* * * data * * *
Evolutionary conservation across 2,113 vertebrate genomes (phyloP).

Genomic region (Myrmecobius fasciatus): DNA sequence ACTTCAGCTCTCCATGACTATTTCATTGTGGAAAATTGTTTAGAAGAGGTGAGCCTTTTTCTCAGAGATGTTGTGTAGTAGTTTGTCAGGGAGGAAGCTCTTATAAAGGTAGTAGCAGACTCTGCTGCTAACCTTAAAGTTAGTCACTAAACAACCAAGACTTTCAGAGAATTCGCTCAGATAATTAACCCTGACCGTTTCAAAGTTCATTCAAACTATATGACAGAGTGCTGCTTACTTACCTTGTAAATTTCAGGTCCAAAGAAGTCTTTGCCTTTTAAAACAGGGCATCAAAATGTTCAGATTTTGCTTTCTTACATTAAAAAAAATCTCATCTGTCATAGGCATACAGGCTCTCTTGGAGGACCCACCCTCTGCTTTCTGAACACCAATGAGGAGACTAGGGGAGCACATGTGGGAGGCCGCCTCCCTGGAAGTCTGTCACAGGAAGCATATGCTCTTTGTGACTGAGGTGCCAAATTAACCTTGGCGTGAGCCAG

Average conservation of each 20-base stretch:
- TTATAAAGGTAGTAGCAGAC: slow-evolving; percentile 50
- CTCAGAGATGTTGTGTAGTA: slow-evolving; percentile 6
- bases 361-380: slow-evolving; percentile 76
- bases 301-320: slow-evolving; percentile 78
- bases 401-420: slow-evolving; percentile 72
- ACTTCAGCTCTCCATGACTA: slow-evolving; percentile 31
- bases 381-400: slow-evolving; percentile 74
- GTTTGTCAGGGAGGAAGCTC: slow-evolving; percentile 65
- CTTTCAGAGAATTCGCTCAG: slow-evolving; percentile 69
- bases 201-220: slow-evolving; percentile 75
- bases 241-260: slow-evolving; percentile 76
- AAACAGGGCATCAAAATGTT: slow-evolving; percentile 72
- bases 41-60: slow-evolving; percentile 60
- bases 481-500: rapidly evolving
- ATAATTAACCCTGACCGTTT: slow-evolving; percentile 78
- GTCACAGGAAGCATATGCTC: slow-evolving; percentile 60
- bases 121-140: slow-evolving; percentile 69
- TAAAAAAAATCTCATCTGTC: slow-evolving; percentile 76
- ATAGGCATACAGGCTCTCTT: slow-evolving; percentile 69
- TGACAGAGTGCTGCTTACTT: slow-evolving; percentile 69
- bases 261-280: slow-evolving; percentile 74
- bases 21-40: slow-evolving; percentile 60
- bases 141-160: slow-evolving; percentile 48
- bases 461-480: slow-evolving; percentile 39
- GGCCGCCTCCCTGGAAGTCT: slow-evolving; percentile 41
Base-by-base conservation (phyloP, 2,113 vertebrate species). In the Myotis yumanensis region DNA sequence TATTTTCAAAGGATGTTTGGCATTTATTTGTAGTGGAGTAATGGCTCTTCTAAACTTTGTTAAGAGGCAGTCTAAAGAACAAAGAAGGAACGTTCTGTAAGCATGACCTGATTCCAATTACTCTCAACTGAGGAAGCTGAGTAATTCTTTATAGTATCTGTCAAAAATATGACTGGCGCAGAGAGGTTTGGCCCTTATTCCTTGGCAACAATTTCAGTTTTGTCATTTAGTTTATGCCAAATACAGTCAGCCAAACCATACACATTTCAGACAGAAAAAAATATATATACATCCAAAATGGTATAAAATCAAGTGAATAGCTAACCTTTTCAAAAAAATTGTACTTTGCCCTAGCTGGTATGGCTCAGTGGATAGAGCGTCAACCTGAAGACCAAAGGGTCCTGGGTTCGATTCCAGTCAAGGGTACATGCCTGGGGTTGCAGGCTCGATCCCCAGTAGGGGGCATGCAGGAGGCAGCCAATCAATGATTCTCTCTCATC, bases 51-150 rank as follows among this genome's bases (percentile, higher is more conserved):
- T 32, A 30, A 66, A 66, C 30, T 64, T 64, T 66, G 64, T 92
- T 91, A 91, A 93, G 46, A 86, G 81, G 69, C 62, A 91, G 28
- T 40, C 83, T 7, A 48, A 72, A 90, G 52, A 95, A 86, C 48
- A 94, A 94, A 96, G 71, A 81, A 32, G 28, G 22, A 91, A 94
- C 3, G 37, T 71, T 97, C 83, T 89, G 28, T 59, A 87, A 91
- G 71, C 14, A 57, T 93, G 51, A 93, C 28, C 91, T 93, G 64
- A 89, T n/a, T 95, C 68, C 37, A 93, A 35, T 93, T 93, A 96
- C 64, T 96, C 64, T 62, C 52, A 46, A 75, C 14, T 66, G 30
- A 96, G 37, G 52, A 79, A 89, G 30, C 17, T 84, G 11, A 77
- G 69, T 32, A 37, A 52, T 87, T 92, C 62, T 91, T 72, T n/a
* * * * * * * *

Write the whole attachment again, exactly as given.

Evolutionary conservation across 2,113 vertebrate genomes (phyloP).

Genomic region (Myrmecobius fasciatus): DNA sequence ACTTCAGCTCTCCATGACTATTTCATTGTGGAAAATTGTTTAGAAGAGGTGAGCCTTTTTCTCAGAGATGTTGTGTAGTAGTTTGTCAGGGAGGAAGCTCTTATAAAGGTAGTAGCAGACTCTGCTGCTAACCTTAAAGTTAGTCACTAAACAACCAAGACTTTCAGAGAATTCGCTCAGATAATTAACCCTGACCGTTTCAAAGTTCATTCAAACTATATGACAGAGTGCTGCTTACTTACCTTGTAAATTTCAGGTCCAAAGAAGTCTTTGCCTTTTAAAACAGGGCATCAAAATGTTCAGATTTTGCTTTCTTACATTAAAAAAAATCTCATCTGTCATAGGCATACAGGCTCTCTTGGAGGACCCACCCTCTGCTTTCTGAACACCAATGAGGAGACTAGGGGAGCACATGTGGGAGGCCGCCTCCCTGGAAGTCTGTCACAGGAAGCATATGCTCTTTGTGACTGAGGTGCCAAATTAACCTTGGCGTGAGCCAG

Average conservation of each 20-base stretch:
- TTATAAAGGTAGTAGCAGAC: slow-evolving; percentile 50
- CTCAGAGATGTTGTGTAGTA: slow-evolving; percentile 6
- bases 361-380: slow-evolving; percentile 76
- bases 301-320: slow-evolving; percentile 78
- bases 401-420: slow-evolving; percentile 72
- ACTTCAGCTCTCCATGACTA: slow-evolving; percentile 31
- bases 381-400: slow-evolving; percentile 74
- GTTTGTCAGGGAGGAAGCTC: slow-evolving; percentile 65
- CTTTCAGAGAATTCGCTCAG: slow-evolving; percentile 69
- bases 201-220: slow-evolving; percentile 75
- bases 241-260: slow-evolving; percentile 76
- AAACAGGGCATCAAAATGTT: slow-evolving; percentile 72
- bases 41-60: slow-evolving; percentile 60
- bases 481-500: rapidly evolving
- ATAATTAACCCTGACCGTTT: slow-evolving; percentile 78
- GTCACAGGAAGCATATGCTC: slow-evolving; percentile 60
- bases 121-140: slow-evolving; percentile 69
- TAAAAAAAATCTCATCTGTC: slow-evolving; percentile 76
- ATAGGCATACAGGCTCTCTT: slow-evolving; percentile 69
- TGACAGAGTGCTGCTTACTT: slow-evolving; percentile 69
- bases 261-280: slow-evolving; percentile 74
- bases 21-40: slow-evolving; percentile 60
- bases 141-160: slow-evolving; percentile 48
- bases 461-480: slow-evolving; percentile 39
- GGCCGCCTCCCTGGAAGTCT: slow-evolving; percentile 41
Base-by-base conservation (phyloP, 2,113 vertebrate species). In the Myotis yumanensis region DNA sequence TATTTTCAAAGGATGTTTGGCATTTATTTGTAGTGGAGTAATGGCTCTTCTAAACTTTGTTAAGAGGCAGTCTAAAGAACAAAGAAGGAACGTTCTGTAAGCATGACCTGATTCCAATTACTCTCAACTGAGGAAGCTGAGTAATTCTTTATAGTATCTGTCAAAAATATGACTGGCGCAGAGAGGTTTGGCCCTTATTCCTTGGCAACAATTTCAGTTTTGTCATTTAGTTTATGCCAAATACAGTCAGCCAAACCATACACATTTCAGACAGAAAAAAATATATATACATCCAAAATGGTATAAAATCAAGTGAATAGCTAACCTTTTCAAAAAAATTGTACTTTGCCCTAGCTGGTATGGCTCAGTGGATAGAGCGTCAACCTGAAGACCAAAGGGTCCTGGGTTCGATTCCAGTCAAGGGTACATGCCTGGGGTTGCAGGCTCGATCCCCAGTAGGGGGCATGCAGGAGGCAGCCAATCAATGATTCTCTCTCATC, bases 51-150 rank as follows among this genome's bases (percentile, higher is more conserved):
- T 32, A 30, A 66, A 66, C 30, T 64, T 64, T 66, G 64, T 92
- T 91, A 91, A 93, G 46, A 86, G 81, G 69, C 62, A 91, G 28
- T 40, C 83, T 7, A 48, A 72, A 90, G 52, A 95, A 86, C 48
- A 94, A 94, A 96, G 71, A 81, A 32, G 28, G 22, A 91, A 94
- C 3, G 37, T 71, T 97, C 83, T 89, G 28, T 59, A 87, A 91
- G 71, C 14, A 57, T 93, G 51, A 93, C 28, C 91, T 93, G 64
- A 89, T n/a, T 95, C 68, C 37, A 93, A 35, T 93, T 93, A 96
- C 64, T 96, C 64, T 62, C 52, A 46, A 75, C 14, T 66, G 30
- A 96, G 37, G 52, A 79, A 89, G 30, C 17, T 84, G 11, A 77
- G 69, T 32, A 37, A 52, T 87, T 92, C 62, T 91, T 72, T n/a